Last week I told you about the new series of books I was reading by author, Lisa Wingate. I discussed the first book, The Sea Glass Sisters, which was written as a prelude to The Prayer Box. A few of the characters are the same but a new woman, running from her past comes upon the scene and her life is forever changed after discovering the prayer boxes.
Have you ever judged a person by the way they looked or what you thought to be true about them? I have always thought that we surely do not know what individuals have been through in their lifetime and why judge them for what may or may not be true? This book unfolds beautifully to teach the reader just that lesson; someone may not be as things appear.
A 91-year old member of the community, Iola Anne, mostly a recluse, has passed away in her home when the new renter of her guest house, finds not only the body but also a collection of letters that weave a beautiful tale of this woman's life. Drawn to reading the letters, Tandi soon realizes that this woman has been judged by others in the community for years and they never realized who she really was, how she got to live in the big house or how her continued support of others anonymously showed her love for a community and people unconditionally no matter what they thought about her.
Tandi is running from her past with her two children and attempting to put her life back together and is hired by the nearby church to clean Iola Anne's old home so she can make a little money to feed her children, but every day Tandi shows up for work, she is drawn once again to those letters. Slowly and steadily Tandi realizes that it is possible to put her life back on track by reading about the struggles and disappointments that Iola Anne faced throughout her lifetime.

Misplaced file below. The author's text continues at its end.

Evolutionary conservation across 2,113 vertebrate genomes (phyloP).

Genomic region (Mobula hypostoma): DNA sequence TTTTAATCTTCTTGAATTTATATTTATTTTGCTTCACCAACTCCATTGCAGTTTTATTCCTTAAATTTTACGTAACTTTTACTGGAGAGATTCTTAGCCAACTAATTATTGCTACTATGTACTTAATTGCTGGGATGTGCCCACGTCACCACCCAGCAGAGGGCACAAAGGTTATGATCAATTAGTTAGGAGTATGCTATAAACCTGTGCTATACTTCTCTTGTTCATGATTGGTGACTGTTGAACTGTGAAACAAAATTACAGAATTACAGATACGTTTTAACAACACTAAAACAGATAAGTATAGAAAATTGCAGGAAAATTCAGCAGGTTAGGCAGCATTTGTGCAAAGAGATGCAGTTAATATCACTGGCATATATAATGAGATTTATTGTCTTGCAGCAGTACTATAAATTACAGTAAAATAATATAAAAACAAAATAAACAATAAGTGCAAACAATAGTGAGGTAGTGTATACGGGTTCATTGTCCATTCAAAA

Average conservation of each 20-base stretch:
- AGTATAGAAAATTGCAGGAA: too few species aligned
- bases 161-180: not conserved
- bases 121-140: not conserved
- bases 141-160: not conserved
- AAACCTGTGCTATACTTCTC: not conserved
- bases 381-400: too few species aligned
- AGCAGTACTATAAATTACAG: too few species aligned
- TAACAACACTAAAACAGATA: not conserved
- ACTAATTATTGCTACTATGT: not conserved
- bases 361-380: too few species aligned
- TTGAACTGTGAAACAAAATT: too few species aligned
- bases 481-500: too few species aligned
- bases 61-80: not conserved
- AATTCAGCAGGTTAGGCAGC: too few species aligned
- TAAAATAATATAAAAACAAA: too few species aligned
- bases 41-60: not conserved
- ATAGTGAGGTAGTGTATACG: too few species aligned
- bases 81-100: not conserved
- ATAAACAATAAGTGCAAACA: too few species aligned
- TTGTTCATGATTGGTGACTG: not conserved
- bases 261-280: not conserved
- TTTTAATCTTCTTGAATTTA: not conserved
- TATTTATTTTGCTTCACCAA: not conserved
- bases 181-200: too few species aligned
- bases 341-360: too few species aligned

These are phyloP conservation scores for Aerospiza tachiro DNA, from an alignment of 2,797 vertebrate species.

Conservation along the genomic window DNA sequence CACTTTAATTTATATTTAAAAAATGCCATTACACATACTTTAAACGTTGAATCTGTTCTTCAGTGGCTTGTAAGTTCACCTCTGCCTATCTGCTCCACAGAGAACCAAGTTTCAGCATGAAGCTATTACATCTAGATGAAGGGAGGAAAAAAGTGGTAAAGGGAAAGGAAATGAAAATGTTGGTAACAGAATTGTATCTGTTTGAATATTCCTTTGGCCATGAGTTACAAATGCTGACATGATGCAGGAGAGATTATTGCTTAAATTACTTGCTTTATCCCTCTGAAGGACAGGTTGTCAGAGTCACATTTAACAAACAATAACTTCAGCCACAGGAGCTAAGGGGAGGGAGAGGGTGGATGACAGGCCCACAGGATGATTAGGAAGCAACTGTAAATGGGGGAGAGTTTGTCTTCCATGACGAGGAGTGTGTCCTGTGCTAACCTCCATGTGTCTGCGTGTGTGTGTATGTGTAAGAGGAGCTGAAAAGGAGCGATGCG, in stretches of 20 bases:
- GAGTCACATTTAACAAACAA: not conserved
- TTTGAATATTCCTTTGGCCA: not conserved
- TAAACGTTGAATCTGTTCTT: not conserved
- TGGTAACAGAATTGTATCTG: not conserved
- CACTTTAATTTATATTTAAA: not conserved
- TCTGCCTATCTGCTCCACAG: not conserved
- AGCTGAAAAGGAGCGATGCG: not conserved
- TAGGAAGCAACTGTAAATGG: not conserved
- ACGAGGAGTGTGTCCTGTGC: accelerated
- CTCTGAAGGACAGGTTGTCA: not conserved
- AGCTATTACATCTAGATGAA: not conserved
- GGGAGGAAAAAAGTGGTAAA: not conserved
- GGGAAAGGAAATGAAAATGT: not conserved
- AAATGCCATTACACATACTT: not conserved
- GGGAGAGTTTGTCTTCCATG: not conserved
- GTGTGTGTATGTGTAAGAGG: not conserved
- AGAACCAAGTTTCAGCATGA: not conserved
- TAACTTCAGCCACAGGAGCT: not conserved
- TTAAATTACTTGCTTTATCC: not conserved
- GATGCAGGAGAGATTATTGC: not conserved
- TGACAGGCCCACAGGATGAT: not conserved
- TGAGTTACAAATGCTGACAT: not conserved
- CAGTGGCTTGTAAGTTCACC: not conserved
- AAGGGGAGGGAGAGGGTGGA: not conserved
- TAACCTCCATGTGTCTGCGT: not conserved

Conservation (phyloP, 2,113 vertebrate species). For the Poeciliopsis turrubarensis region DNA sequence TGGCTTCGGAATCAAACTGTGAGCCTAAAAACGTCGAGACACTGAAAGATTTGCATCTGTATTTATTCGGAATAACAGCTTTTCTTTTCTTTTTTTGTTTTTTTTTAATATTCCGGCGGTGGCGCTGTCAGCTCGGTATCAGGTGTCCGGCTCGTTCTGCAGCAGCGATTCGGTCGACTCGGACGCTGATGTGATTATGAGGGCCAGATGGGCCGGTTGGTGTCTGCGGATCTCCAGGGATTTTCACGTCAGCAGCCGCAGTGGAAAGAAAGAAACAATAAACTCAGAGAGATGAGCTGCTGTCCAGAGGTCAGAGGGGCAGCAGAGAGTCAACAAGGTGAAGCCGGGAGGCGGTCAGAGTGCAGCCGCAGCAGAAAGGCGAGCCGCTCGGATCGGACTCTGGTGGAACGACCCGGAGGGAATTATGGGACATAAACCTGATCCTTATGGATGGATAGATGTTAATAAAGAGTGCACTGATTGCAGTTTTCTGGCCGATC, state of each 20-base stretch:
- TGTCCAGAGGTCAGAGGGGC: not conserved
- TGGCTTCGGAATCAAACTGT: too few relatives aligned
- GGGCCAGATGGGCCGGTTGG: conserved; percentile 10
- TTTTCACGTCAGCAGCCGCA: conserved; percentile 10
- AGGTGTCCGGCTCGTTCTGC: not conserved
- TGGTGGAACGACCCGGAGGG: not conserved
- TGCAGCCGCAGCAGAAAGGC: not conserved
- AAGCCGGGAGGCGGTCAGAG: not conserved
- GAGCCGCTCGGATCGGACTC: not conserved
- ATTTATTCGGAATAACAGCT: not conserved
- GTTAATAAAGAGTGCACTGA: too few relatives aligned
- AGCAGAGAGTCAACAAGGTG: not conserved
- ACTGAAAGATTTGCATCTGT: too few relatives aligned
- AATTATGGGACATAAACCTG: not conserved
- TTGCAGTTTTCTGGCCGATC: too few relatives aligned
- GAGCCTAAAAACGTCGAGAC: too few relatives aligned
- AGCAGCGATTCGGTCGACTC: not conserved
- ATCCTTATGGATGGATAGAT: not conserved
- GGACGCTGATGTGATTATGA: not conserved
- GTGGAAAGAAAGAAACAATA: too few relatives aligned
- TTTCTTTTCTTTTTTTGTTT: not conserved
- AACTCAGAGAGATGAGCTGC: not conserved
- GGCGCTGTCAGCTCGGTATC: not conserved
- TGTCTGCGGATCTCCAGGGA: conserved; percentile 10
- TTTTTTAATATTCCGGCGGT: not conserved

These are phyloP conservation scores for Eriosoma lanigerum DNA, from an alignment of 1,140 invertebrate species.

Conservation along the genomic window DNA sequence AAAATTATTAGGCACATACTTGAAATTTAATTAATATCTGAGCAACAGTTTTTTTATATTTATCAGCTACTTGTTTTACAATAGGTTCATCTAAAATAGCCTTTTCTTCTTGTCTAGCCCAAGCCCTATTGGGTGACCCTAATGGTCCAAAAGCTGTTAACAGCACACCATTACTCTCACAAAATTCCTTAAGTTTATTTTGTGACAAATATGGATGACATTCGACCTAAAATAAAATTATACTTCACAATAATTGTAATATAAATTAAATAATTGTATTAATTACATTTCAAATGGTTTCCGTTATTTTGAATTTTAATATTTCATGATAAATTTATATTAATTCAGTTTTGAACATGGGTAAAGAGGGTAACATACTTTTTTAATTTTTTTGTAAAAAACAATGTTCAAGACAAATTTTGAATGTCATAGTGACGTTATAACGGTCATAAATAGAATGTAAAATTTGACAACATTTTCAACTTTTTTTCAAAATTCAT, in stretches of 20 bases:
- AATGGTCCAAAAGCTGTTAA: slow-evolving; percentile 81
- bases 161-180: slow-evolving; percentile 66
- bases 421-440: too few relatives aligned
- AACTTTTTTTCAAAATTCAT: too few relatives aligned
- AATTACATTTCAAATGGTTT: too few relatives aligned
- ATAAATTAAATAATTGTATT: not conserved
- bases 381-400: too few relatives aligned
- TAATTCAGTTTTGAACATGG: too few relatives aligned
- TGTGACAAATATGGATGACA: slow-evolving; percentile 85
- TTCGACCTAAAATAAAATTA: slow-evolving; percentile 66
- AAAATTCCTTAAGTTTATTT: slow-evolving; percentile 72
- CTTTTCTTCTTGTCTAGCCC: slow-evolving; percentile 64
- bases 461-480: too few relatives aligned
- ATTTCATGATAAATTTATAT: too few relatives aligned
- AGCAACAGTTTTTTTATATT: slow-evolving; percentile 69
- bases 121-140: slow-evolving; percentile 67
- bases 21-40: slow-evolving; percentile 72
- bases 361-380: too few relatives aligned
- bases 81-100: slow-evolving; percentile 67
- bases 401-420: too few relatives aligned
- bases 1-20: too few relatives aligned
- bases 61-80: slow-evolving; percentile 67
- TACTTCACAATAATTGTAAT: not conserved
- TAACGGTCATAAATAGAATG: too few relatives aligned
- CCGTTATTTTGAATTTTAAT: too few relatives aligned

All I could think about while reading this book was what a wonderful story of loving and treating others as you would have them treat you. But also a sad story because this elderly member of the community lived alone with her cat inside a huge house. No one understood her, no one came to visit her and the proof of that was the fact that her body was found after a few days of not seeing lights on in her house and her cat roaming around outside. I thought, how sad. We, often times do not take the time to stop and even say hello to someone in the busyness of our lives and what a joy we might be missing from not doing so. Tandi was Iola Annes's renter, she lived on the same property with her and never even spoke to her. After reading her prayer box letters, she was brought to tears not only for how Iola Anne lived all those years but for herself for not being able to talk to this wonderful woman and learn the lessons she had to offer in person.
I would definitely recommend reading this book. I, of course, would say to read "The Sea Glass Sisters" first, not because there is a tremendous amount of information about the main characters in this book but because it is a great "set-up" book for this novel. I believe you will enjoy reading about this woman and the lessons she has to teach through decades of letters written and stored away in her closet. I assure you some will apply to you as well.